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Heather Dix studied for an MBA and PhD in leadership behaviour at the University of Glamorgan. She is now director of European human resources at audio equipment company Harman.

Dr Dix grew up in a mining community in South Wales. She began her professional and academic pursuits concurrently when she joined the civil service in 1984 and was encouraged to work and pursue her undergraduate degree. After earning a degree in literature from the Open University, the civil service sponsored Heather to pursue an MBA. When she left the civil service, she negotiated continued sponsorship of her education with her next employer. She followed the MBA with masters degrees in human resources and organisational behaviour and a PhD.

In her spare time, Dr Dix is writing an academic book on anxiety in senior management teams and researching another on the psychology behind getting tattoos.

1. Who inspires you?

Inspiration comes from so many sources and I can honestly start with Elizabeth I. As a woman in charge of an enormous commercial and political machine, she managed to restore order to her kingdom, fill her exchequer with funds, control the complex political influences upon her and maintain her independent identity in a male-dominated era. She also promoted culture, music, science and arts. She was a prolific writer herself and the legacies of the great writers of her time — Shakespeare, Ben Jonson, Thomas Middleton — all linger on today.

In business, Indra Nooyi, chief executive of PepsiCo inspires me with her charisma and strong sense of self. She not only epitomises business through people, but has a focus on strength of purpose few can match.

2. What academic achievement are you most proud of?

Earning a PhD, as breaking new ground is always full of challenges and excitement. Maintaining a focus on a research area that excites you and pivots you into other areas of exploration requires a lot of personal discipline.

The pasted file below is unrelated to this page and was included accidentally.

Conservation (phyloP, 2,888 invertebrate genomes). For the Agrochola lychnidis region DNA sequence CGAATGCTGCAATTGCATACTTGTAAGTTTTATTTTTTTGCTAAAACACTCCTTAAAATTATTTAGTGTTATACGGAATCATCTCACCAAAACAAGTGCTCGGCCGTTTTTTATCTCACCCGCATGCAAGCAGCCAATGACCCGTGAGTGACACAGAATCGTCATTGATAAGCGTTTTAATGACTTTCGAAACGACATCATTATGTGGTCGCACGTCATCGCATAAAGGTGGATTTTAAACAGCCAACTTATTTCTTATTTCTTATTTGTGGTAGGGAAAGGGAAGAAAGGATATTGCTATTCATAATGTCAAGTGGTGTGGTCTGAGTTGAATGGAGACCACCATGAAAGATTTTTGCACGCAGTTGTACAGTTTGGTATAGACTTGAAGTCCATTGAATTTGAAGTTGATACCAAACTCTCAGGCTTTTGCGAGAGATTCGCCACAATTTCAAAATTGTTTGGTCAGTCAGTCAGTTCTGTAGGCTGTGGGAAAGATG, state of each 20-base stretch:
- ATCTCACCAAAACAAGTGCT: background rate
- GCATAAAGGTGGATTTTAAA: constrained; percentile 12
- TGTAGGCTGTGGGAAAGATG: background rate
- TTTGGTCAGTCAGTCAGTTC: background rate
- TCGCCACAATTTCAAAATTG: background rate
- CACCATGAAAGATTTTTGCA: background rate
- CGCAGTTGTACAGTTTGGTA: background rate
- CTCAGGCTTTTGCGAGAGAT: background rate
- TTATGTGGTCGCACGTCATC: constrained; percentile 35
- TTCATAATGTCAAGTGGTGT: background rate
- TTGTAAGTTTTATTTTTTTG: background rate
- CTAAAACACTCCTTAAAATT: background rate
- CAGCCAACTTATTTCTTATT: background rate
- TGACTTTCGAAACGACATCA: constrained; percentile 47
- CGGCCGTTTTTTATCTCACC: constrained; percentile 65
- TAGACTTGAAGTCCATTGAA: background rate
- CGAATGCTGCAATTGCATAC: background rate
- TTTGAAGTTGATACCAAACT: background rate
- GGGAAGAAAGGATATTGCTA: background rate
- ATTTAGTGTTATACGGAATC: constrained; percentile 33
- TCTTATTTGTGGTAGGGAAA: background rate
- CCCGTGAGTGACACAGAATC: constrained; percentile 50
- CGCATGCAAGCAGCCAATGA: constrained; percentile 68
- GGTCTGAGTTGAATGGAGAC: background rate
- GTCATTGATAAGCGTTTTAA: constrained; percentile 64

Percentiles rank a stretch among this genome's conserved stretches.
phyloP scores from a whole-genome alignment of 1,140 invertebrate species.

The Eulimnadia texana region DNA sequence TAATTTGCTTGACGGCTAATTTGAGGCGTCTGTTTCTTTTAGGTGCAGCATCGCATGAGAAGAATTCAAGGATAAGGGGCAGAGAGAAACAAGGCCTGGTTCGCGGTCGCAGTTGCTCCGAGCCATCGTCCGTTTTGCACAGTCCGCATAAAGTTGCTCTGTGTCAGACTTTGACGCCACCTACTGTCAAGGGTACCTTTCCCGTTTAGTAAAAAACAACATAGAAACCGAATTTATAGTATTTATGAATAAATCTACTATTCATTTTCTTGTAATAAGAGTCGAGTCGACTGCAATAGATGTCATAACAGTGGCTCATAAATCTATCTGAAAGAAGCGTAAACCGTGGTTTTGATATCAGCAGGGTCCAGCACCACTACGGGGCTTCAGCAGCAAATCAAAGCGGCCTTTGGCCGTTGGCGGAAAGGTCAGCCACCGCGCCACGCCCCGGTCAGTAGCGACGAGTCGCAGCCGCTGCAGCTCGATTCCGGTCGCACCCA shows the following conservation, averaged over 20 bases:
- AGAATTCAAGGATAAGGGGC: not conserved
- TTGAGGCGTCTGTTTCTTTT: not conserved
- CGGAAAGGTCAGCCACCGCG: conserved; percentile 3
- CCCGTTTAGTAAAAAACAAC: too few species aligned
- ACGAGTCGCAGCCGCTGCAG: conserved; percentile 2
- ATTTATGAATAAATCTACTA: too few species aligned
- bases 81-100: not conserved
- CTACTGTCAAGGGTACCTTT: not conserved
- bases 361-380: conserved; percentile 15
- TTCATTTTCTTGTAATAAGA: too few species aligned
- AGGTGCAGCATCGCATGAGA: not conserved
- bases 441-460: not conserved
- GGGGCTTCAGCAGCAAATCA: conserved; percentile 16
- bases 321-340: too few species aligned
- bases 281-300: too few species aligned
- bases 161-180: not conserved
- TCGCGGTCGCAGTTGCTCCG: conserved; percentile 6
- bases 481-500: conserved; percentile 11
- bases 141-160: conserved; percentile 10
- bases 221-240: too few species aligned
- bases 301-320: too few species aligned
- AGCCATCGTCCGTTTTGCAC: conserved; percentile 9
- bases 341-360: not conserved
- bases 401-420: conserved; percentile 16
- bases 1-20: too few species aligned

3. What is the best piece of advice given to you by a teacher?

If you believe in something, keep going. There were times during my PhD when I found it difficult to persevere. I was divorced and lost my eldest son in a tragic accident in 2008. Somehow, I persevered and dedicated my research to him. He is the light that drives me on.

4. What is your favourite memory of business school?

Attending Insead in the 1990s, I recall struggling to comprehend complex academic French and being helped by a gentleman who had been incarcerated in Nigeria for his political beliefs. He saw my struggle and translated for me without being asked. I will always remember his humility, warmth, sadness and helpfulness.

5. What is your biggest lesson learnt?

You are stronger than you think you are. Even confronted by the most ghastly experiences, you can achieve more than you ever thought possible. Believe in yourself, believe in others and work collectively.

6. What would you do if you were dean of a business school for the day?

The Achilles heel of much of our education system is not to address the foundation of human experience. We often get lost in technical, operational or system approaches. Some element addressing human behaviour, discovering body language and learning to engage in honest dialogues in difficult contexts would greatly improve the impact of education in the real world.

7. What advice would you give to women graduating this year from business school?

Look for opportunities to develop your sense of self and career. Take work experience wherever you can get it because all experience will teach you something about yourself, your interaction with others and what you do or do not enjoy. Life is a rich tapestry of opportunity and the threads we weave early on create a firm net on which to build the future.

8. How do you deal with male dominated environments?

I find male dominated environments extraordinarily encouraging and engaging. They welcome technical capability, straight talking and professionalism. There is no need to compete or be anything different as a woman in business. Like most environments, you simply have to research, prepare and plan ahead. I truly believe that if you know your subject well, understand the context in which you operate, conduct yourself with integrity and can engage others in effective dialogue, you can be hugely successful in any gender environment.

9. What is the strangest thing you have ever done when studying?

I once had to have reconstructive surgery on my nose after a swimming accident and was revising some work in the hospital. The surgeon noticed my book on psychology and recommended Manwatching: A Field Guide to Human Behavior by Desmond Morris (a superb book). We then had an eclectic discussion on the need for surgeons to learn to sculpt.

10. What is your favourite business book?

I am currently reading Mindfulness by Gill Hasson. The book is about experiencing life in the moment, rather than being distracted by what you have to do next or did yesterday. This has a huge pertinence for me both personally and in the complex work environment I operate within day to day.

Copyright The Financial Times Limited 2017. All rights reserved.
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